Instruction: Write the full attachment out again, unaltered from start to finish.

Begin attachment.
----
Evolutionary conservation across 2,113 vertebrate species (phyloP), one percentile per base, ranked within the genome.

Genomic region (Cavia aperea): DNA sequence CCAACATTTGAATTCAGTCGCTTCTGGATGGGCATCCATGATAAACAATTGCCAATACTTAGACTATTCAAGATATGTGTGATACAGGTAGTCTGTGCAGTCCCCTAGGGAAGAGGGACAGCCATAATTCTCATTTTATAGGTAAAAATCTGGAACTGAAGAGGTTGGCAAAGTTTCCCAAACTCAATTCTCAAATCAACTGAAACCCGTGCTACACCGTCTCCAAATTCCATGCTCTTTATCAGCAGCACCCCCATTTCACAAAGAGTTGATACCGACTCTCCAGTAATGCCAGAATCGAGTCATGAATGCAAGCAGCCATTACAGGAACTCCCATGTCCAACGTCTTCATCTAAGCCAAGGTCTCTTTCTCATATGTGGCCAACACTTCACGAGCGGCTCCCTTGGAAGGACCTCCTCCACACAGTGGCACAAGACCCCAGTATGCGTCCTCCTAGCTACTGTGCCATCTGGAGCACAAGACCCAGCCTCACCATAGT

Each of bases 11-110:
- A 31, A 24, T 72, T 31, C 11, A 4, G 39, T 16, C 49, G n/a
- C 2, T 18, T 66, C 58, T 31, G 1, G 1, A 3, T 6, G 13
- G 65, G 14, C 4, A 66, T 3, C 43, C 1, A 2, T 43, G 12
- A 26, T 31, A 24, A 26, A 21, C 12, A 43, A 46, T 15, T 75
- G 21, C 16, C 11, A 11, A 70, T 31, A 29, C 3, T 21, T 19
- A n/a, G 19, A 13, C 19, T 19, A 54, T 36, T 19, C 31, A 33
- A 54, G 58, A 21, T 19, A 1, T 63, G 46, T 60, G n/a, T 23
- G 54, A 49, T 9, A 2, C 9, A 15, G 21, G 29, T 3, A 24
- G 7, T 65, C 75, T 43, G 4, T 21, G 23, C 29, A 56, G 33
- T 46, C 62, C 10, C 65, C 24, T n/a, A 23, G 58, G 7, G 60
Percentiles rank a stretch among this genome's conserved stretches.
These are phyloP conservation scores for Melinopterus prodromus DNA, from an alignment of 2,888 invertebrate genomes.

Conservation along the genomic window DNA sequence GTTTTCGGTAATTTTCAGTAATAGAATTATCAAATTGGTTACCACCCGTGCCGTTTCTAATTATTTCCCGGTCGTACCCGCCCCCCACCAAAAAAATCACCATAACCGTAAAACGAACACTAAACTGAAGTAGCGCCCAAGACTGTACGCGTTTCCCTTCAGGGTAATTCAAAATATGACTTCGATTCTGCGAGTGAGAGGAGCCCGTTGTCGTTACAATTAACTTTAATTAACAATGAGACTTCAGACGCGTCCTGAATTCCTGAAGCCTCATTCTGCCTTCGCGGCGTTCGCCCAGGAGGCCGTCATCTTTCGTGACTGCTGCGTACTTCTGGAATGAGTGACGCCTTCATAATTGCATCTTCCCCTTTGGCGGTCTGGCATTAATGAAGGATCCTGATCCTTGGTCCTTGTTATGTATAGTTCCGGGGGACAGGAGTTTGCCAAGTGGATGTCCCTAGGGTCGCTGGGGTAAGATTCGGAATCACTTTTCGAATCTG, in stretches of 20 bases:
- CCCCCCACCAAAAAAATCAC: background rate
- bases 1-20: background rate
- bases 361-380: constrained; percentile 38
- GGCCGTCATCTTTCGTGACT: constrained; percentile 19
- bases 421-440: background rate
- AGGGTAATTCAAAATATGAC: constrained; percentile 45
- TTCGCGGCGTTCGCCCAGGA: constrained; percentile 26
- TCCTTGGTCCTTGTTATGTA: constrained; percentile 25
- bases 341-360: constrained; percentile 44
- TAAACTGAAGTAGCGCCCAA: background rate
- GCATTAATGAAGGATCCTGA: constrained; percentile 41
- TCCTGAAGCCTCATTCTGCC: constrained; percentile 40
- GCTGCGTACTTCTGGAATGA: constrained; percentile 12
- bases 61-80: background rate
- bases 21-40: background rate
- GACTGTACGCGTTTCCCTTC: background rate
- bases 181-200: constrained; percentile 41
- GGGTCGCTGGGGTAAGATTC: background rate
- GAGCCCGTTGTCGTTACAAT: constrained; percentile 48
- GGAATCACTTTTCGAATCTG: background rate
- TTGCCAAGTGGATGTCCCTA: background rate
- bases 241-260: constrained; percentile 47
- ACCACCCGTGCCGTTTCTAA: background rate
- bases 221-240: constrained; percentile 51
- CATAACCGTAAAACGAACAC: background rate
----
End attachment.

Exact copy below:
Evolutionary conservation across 2,113 vertebrate species (phyloP), one percentile per base, ranked within the genome.

Genomic region (Cavia aperea): DNA sequence CCAACATTTGAATTCAGTCGCTTCTGGATGGGCATCCATGATAAACAATTGCCAATACTTAGACTATTCAAGATATGTGTGATACAGGTAGTCTGTGCAGTCCCCTAGGGAAGAGGGACAGCCATAATTCTCATTTTATAGGTAAAAATCTGGAACTGAAGAGGTTGGCAAAGTTTCCCAAACTCAATTCTCAAATCAACTGAAACCCGTGCTACACCGTCTCCAAATTCCATGCTCTTTATCAGCAGCACCCCCATTTCACAAAGAGTTGATACCGACTCTCCAGTAATGCCAGAATCGAGTCATGAATGCAAGCAGCCATTACAGGAACTCCCATGTCCAACGTCTTCATCTAAGCCAAGGTCTCTTTCTCATATGTGGCCAACACTTCACGAGCGGCTCCCTTGGAAGGACCTCCTCCACACAGTGGCACAAGACCCCAGTATGCGTCCTCCTAGCTACTGTGCCATCTGGAGCACAAGACCCAGCCTCACCATAGT

Each of bases 11-110:
- A 31, A 24, T 72, T 31, C 11, A 4, G 39, T 16, C 49, G n/a
- C 2, T 18, T 66, C 58, T 31, G 1, G 1, A 3, T 6, G 13
- G 65, G 14, C 4, A 66, T 3, C 43, C 1, A 2, T 43, G 12
- A 26, T 31, A 24, A 26, A 21, C 12, A 43, A 46, T 15, T 75
- G 21, C 16, C 11, A 11, A 70, T 31, A 29, C 3, T 21, T 19
- A n/a, G 19, A 13, C 19, T 19, A 54, T 36, T 19, C 31, A 33
- A 54, G 58, A 21, T 19, A 1, T 63, G 46, T 60, G n/a, T 23
- G 54, A 49, T 9, A 2, C 9, A 15, G 21, G 29, T 3, A 24
- G 7, T 65, C 75, T 43, G 4, T 21, G 23, C 29, A 56, G 33
- T 46, C 62, C 10, C 65, C 24, T n/a, A 23, G 58, G 7, G 60
Percentiles rank a stretch among this genome's conserved stretches.
These are phyloP conservation scores for Melinopterus prodromus DNA, from an alignment of 2,888 invertebrate genomes.

Conservation along the genomic window DNA sequence GTTTTCGGTAATTTTCAGTAATAGAATTATCAAATTGGTTACCACCCGTGCCGTTTCTAATTATTTCCCGGTCGTACCCGCCCCCCACCAAAAAAATCACCATAACCGTAAAACGAACACTAAACTGAAGTAGCGCCCAAGACTGTACGCGTTTCCCTTCAGGGTAATTCAAAATATGACTTCGATTCTGCGAGTGAGAGGAGCCCGTTGTCGTTACAATTAACTTTAATTAACAATGAGACTTCAGACGCGTCCTGAATTCCTGAAGCCTCATTCTGCCTTCGCGGCGTTCGCCCAGGAGGCCGTCATCTTTCGTGACTGCTGCGTACTTCTGGAATGAGTGACGCCTTCATAATTGCATCTTCCCCTTTGGCGGTCTGGCATTAATGAAGGATCCTGATCCTTGGTCCTTGTTATGTATAGTTCCGGGGGACAGGAGTTTGCCAAGTGGATGTCCCTAGGGTCGCTGGGGTAAGATTCGGAATCACTTTTCGAATCTG, in stretches of 20 bases:
- CCCCCCACCAAAAAAATCAC: background rate
- bases 1-20: background rate
- bases 361-380: constrained; percentile 38
- GGCCGTCATCTTTCGTGACT: constrained; percentile 19
- bases 421-440: background rate
- AGGGTAATTCAAAATATGAC: constrained; percentile 45
- TTCGCGGCGTTCGCCCAGGA: constrained; percentile 26
- TCCTTGGTCCTTGTTATGTA: constrained; percentile 25
- bases 341-360: constrained; percentile 44
- TAAACTGAAGTAGCGCCCAA: background rate
- GCATTAATGAAGGATCCTGA: constrained; percentile 41
- TCCTGAAGCCTCATTCTGCC: constrained; percentile 40
- GCTGCGTACTTCTGGAATGA: constrained; percentile 12
- bases 61-80: background rate
- bases 21-40: background rate
- GACTGTACGCGTTTCCCTTC: background rate
- bases 181-200: constrained; percentile 41
- GGGTCGCTGGGGTAAGATTC: background rate
- GAGCCCGTTGTCGTTACAAT: constrained; percentile 48
- GGAATCACTTTTCGAATCTG: background rate
- TTGCCAAGTGGATGTCCCTA: background rate
- bases 241-260: constrained; percentile 47
- ACCACCCGTGCCGTTTCTAA: background rate
- bases 221-240: constrained; percentile 51
- CATAACCGTAAAACGAACAC: background rate